“We pulled out all the stops,” says Nogelmeier, obviously proud of the work. This special “centennial edition” includes color illustrations by Solomon Enos and is published in two different versions: the $300 set, on machine-bound moiré fabric; and a limited-edition moiré-and-leather hand-bound set that will run $1,500.

“Not everyone will own that, but they will see it, and they will know the most beautiful book they ever saw will be a Hawaiian book,” he says. A regular edition, smaller and much less pricey, is also in bookstores.

In the meantime, Nogelmeier continues to work with Ho‘olaupa‘i, a collaborative project spearheaded by the Bishop Museum with the goal of digitizing and placing on the Internet tens of thousands of pages from Hawaiian-language newspapers of the nineteenth and twentieth century, which are currently available only on microfilm. Project manager Kau‘i Sai-Dudoit says the newspaper project essentially amounts to reconstructing a national archive. “This is our language, and there is nowhere else in the world we can learn this language,” she explains. “If we don’t keep this language alive here, it will certainly die. Today, thanks to people like Puakea, there are a lot more Hawaiian language resources available than there were yesterday.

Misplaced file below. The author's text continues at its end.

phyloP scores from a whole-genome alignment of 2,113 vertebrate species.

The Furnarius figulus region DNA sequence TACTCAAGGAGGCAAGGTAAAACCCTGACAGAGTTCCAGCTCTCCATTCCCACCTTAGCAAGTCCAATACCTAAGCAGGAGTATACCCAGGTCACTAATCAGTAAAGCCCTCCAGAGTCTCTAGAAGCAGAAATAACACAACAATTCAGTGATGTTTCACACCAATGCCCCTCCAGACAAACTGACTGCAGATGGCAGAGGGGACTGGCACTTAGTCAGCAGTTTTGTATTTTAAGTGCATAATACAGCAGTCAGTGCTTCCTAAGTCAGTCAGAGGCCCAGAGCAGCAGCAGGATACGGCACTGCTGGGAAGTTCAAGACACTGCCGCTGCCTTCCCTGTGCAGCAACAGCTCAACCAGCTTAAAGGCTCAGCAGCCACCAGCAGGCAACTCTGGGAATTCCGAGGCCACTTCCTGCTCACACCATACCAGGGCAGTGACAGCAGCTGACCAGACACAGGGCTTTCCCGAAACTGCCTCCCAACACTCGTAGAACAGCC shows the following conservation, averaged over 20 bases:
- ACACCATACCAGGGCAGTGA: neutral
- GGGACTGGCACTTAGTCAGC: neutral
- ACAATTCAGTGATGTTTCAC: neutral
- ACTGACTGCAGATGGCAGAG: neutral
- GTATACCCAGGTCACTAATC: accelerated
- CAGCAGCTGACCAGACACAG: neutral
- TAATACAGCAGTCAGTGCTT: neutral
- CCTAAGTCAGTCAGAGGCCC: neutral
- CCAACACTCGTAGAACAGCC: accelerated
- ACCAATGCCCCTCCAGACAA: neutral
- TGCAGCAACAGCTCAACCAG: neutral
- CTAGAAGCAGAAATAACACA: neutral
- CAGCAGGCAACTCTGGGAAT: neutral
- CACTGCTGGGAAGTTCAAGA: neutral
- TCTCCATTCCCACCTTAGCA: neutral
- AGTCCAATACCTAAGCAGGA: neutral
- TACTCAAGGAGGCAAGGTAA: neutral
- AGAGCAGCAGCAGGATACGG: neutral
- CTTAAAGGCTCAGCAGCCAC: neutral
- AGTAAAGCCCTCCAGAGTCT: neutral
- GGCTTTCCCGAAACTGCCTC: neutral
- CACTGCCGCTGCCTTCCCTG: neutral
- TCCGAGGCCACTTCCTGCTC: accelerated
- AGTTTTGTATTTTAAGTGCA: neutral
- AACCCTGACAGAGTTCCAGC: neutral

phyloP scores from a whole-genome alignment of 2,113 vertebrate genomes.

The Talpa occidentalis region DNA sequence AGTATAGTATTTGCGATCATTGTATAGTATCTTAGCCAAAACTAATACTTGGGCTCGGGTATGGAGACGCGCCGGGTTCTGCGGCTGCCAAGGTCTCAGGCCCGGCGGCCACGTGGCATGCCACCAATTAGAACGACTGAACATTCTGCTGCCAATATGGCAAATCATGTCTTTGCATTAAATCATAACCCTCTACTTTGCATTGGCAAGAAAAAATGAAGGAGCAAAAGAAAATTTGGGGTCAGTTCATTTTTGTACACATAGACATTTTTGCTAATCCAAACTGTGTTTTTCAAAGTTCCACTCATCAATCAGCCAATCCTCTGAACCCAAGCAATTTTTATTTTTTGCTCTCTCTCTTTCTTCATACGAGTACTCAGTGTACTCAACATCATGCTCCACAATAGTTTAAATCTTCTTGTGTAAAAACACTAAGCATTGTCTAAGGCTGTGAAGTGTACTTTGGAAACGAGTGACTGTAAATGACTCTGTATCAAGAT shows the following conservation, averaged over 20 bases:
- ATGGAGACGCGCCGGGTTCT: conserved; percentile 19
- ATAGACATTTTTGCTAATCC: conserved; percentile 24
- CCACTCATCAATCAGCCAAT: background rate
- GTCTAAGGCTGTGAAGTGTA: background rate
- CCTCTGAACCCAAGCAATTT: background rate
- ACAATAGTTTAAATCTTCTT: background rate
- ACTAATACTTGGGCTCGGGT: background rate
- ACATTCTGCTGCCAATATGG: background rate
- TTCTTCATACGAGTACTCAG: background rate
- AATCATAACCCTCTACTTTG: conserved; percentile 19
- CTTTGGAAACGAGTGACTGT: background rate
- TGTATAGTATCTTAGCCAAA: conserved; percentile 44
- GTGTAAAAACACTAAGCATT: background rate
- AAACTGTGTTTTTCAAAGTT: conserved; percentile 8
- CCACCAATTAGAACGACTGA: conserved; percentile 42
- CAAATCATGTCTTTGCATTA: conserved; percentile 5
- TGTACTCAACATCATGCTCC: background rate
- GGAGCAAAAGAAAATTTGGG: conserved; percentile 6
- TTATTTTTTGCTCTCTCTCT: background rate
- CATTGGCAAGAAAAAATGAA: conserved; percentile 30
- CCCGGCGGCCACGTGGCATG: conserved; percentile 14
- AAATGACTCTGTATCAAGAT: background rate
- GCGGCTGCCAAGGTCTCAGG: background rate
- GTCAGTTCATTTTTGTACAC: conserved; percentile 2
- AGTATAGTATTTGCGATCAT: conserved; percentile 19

“I don’t know anyone that gives of himself so freely,” she says. “I asked him once, ‘Why do you do all this?’ He said that he received his skills as a gift, and now it is time to share everything that he has learned.” HH